Banging out scripts from his home office in Arlington, Va., Matthew Michael Carnahan finds that real-world stories drive his creativity.
One night while searching for a USC Trojans football game on television, a blip of news planted the seed for a narrative that would become the basis of Lions for Lambs, the 2007 film he penned starring Robert Redford, Meryl Streep and Tom Cruise.
The story that scrolled along in the news ticker at the bottom of the screen reported that two soldiers in Iraq drowned after their Humvee flipped off of the road. Carnahan was fascinated by the dissociated news bite coupled with his observation of how removed the general public is from the United States’ operations in Iraq and Afghanistan.
“I started to think about writing something however small or insignificant,” he said. “I realized it was the thing I could do to weigh in.”
Carnahan considers his experience as an international relations major in USC Dornsife instrumental in fostering a deep-rooted interest in the world around him.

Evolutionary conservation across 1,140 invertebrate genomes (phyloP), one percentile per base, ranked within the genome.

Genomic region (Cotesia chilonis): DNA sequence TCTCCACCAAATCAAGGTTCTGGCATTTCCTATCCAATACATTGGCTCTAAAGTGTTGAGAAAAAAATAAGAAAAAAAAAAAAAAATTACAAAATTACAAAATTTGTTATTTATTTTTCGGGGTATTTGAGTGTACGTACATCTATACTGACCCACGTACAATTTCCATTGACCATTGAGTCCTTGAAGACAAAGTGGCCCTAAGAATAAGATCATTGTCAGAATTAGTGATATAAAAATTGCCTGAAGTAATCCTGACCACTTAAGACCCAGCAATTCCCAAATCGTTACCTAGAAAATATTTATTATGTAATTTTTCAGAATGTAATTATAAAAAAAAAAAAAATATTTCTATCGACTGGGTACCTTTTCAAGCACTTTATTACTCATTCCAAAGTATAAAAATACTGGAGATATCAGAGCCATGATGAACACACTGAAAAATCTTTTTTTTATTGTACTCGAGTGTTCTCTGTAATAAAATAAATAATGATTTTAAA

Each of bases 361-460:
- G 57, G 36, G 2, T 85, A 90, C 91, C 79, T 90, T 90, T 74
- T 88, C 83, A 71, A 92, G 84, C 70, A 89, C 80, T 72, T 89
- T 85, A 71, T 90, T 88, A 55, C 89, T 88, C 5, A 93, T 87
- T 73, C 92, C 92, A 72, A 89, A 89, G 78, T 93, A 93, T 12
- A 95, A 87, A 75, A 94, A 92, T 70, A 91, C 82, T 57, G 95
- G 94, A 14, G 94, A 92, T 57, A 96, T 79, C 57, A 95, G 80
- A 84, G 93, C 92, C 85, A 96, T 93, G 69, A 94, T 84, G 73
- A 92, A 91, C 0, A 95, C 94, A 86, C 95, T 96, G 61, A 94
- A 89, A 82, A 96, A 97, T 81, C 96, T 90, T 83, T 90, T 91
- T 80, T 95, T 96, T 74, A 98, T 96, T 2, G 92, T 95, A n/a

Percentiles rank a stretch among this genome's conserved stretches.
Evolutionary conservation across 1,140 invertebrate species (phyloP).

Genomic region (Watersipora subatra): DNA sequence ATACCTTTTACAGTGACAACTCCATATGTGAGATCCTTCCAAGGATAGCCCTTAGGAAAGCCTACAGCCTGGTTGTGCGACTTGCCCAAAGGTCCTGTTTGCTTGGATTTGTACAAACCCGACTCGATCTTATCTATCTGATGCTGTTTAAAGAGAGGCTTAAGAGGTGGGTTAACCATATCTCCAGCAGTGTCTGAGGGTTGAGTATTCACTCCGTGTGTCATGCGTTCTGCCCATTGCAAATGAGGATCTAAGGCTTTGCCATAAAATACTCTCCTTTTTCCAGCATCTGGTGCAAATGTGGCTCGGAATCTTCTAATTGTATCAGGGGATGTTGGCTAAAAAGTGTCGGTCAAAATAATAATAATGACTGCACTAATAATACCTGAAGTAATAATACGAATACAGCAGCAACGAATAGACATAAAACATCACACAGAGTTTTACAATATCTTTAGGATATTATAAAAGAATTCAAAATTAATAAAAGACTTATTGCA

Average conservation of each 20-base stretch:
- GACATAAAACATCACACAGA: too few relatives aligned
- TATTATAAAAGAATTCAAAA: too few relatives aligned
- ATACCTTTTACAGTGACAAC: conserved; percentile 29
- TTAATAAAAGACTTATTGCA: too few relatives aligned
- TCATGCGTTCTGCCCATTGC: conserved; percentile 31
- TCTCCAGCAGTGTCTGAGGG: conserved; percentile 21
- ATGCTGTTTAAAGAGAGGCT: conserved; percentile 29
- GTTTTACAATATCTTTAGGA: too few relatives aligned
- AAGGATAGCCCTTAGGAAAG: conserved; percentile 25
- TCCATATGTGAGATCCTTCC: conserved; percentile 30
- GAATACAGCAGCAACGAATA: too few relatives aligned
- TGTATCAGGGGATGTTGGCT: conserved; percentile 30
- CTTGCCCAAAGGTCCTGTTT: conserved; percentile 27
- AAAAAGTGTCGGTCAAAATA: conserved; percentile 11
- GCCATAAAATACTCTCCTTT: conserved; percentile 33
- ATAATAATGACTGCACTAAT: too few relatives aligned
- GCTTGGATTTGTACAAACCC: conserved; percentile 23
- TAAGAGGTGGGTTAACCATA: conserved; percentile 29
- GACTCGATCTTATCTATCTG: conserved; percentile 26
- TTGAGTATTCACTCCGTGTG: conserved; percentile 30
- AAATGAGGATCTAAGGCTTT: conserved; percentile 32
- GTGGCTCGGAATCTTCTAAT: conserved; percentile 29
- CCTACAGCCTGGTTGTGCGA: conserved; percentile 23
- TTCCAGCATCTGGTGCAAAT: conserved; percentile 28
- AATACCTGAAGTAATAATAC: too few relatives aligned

“It was this perfect storm,” he said. “The Rodney King riots happened during my first year at USC. I saw this wide world that was far beyond me for the first time. I was blown away.”
As a junior, Carnahan participated in a Washington, D.C., summer internship that allowed him to see firsthand how Hillary Clinton’s health care reform plan was playing out.
After graduating in 1995, Carnahan worked as a legal researcher in San Francisco before heading back to D.C. to serve as a public speaker for The Advisory Board. He travelled across the country interpreting research findings to hospitals.
All the while, Carnahan wrote. “Every flight I was on, I was writing. Be it in a journal, or a short story,” he said.
Politics and international relations are a running theme throughout Carnahan’s work. Other cinematic features he has written include The Kingdom (2007), with Jamie Foxx and Jennifer Garner, and State of Play (2009), featuring Russell Crowe and Helen Mirren, which he adapted as part of a team.
Stories with a hook in reality continue to pull Carnahan in — even if they are rather fantastic. For his latest project, he is adapting the popular zombie-outbreak novel World War Z.
“What really drew me to the project is how the book uses zombies as a stand in for any number of natural or man-made disasters and extrapolates what governments would do were they faced with something as abominable as a zombie outbreak,” he said. “I just found it fascinating.”
Now, on to capture that delicate balance between fantasy and reality for the big screen.